Featured Research

from universities, journals, and other organizations

Nine To Twenty Individual Fire Ant Queens Started U.S. Fire Ant Population

Date:
August 13, 2008
Source:
USDA - Agricultural Research Service
Summary:
The current U.S. population of red imported fire ants--which infest millions of acres across the southern states -- can be traced back to nine to 20 queens in Mobile, Alabama.

The current U.S. population of red imported fire ants—which infest millions of acres across the southern states—can be traced back to 9 to 20 queens that arrived in Mobile, Alabama.
Credit: Photo courtesy of S.D. Porter, ARS

The current U.S. population of red imported fire ants--which infest millions of acres across the southern states--can be traced back to nine to 20 queens in Mobile, Ala.

That's according to a genetic study by Agricultural Research Service (ARS) entomologist D. DeWayne Shoemaker and University of Georgia entomologist Kenneth G. Ross. The results are reported in the Proceedings of the Royal Society, Biological Sciences.

The red imported fire ant (Solenopsis invicta), native to South America, is a major invasive pest insect and is considered by the World Conservation Unit to be among the top 100 worst invasive alien species.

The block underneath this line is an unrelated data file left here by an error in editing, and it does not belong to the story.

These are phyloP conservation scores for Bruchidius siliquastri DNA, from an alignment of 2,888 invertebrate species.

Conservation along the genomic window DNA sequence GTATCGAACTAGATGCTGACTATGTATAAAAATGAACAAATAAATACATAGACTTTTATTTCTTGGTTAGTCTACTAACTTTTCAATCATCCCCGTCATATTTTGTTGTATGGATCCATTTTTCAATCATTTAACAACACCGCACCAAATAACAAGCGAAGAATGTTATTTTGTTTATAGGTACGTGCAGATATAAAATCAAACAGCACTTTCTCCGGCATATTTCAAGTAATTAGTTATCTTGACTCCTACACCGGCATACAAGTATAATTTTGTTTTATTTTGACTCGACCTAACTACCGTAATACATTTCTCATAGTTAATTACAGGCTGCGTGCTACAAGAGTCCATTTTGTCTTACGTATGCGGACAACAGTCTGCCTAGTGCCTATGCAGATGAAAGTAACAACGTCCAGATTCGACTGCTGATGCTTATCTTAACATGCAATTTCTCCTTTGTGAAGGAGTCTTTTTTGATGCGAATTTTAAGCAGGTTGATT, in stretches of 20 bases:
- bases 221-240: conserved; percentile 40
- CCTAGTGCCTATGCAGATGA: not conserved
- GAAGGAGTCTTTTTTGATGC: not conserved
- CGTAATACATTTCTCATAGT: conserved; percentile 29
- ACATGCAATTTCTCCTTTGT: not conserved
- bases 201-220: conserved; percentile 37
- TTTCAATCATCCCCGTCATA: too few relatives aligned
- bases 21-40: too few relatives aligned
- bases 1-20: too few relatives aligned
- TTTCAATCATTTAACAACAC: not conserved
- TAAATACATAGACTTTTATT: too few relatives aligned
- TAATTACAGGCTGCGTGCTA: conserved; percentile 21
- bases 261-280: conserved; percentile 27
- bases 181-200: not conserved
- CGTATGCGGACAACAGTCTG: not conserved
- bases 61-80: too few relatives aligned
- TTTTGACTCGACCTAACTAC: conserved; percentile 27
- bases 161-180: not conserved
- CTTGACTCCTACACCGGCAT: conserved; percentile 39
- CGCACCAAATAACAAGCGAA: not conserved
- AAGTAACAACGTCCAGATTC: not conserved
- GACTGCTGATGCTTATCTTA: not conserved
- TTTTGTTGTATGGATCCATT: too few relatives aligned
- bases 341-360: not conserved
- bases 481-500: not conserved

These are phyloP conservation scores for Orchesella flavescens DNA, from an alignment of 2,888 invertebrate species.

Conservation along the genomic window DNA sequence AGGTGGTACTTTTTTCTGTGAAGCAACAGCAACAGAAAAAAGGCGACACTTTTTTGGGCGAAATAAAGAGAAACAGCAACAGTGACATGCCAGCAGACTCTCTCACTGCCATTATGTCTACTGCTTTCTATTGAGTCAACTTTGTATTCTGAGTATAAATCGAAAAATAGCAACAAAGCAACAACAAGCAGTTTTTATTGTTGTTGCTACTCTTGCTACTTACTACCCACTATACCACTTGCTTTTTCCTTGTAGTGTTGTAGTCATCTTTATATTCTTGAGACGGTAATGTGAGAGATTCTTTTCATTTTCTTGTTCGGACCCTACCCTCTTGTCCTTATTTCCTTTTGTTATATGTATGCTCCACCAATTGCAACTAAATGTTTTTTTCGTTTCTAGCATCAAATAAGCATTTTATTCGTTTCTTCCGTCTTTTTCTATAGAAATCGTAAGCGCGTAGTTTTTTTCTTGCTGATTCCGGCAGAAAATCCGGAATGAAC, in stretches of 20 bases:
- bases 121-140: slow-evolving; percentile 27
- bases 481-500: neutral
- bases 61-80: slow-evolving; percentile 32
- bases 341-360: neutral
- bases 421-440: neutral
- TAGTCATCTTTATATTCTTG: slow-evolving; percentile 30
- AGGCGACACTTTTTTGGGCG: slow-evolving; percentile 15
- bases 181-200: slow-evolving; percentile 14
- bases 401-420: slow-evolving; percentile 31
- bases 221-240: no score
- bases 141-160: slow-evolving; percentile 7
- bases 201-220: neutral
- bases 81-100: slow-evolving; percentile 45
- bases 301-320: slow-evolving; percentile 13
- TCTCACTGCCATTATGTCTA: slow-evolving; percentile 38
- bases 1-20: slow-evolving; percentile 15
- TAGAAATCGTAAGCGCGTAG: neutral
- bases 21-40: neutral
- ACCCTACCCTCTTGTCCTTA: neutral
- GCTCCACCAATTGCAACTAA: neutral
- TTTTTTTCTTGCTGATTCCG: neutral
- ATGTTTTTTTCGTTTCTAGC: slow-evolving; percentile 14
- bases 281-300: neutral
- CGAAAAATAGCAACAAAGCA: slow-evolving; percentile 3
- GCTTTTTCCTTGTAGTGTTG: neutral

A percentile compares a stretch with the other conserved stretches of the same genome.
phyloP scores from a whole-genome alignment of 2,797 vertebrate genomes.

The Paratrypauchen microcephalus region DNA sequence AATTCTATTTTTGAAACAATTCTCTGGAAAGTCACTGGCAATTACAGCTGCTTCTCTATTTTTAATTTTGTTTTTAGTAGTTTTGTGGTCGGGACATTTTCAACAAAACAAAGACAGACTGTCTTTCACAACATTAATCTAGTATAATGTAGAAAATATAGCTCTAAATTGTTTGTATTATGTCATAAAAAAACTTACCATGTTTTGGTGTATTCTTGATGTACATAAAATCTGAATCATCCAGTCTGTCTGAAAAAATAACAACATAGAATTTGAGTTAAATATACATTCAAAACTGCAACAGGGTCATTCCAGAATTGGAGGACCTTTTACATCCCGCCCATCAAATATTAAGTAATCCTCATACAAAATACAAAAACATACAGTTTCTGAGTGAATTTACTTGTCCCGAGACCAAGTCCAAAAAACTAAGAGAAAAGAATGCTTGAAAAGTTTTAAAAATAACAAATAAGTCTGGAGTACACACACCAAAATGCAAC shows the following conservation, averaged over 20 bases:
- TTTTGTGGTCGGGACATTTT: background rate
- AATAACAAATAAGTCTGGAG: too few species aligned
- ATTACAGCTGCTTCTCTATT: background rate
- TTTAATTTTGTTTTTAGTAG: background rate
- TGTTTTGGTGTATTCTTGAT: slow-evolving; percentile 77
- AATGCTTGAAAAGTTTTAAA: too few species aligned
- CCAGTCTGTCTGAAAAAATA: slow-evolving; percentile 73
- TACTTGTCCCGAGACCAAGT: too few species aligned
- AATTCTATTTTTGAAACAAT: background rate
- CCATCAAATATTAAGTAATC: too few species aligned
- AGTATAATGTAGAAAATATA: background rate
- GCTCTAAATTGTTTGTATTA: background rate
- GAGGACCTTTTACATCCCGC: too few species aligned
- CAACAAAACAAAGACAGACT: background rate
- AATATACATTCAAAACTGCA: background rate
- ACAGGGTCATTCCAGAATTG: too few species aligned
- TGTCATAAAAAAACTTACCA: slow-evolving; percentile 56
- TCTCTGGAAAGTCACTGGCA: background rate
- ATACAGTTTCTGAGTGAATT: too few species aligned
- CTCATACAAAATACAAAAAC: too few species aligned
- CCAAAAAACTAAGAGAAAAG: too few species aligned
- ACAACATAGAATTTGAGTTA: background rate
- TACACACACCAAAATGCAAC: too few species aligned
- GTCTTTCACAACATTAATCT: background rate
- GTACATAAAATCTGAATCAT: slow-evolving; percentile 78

In their study, the scientists found that those original nine to 20 queens stowed away on a boat, presumably each with their worker force, and began populating the United States in the mid-1930s. These ants spread outward from the purported initial landing spot in Mobile.

Pinpointing the number of queens needed to account for the genetic diversity in the current population allows researchers to better develop biologically-based management practices, predict the invasive potential of the species, and make inferences about the ecological and evolutionary processes.

Because of the red imported fire ant's status as a major pest, an enormous amount of research has been conducted on the basic biology of the species over the past 40 years, making it one of the better known invasive organisms.

Individuals from two populations in South America and six populations across the southern United States were collected for genetic analysis. Data collected substantiates the theory that there is a close genetic resemblance of ants collected near Mobile to a hypothetical, reconstructed ancestral population. However, the data also raises the possibility of a secondary introduction at a location 60 miles west of Mobile.

Further genetic analysis will improve knowledge of the reproductive biology, population demographics, genetics and invasive history of red imported fire ants which may assist in controlling them.


Story Source:

The above story is based on materials provided by USDA - Agricultural Research Service. Note: Materials may be edited for content and length.


Cite This Page:

USDA - Agricultural Research Service. "Nine To Twenty Individual Fire Ant Queens Started U.S. Fire Ant Population." ScienceDaily. ScienceDaily, 13 August 2008. <www.sciencedaily.com/releases/2008/08/080807080832.htm>.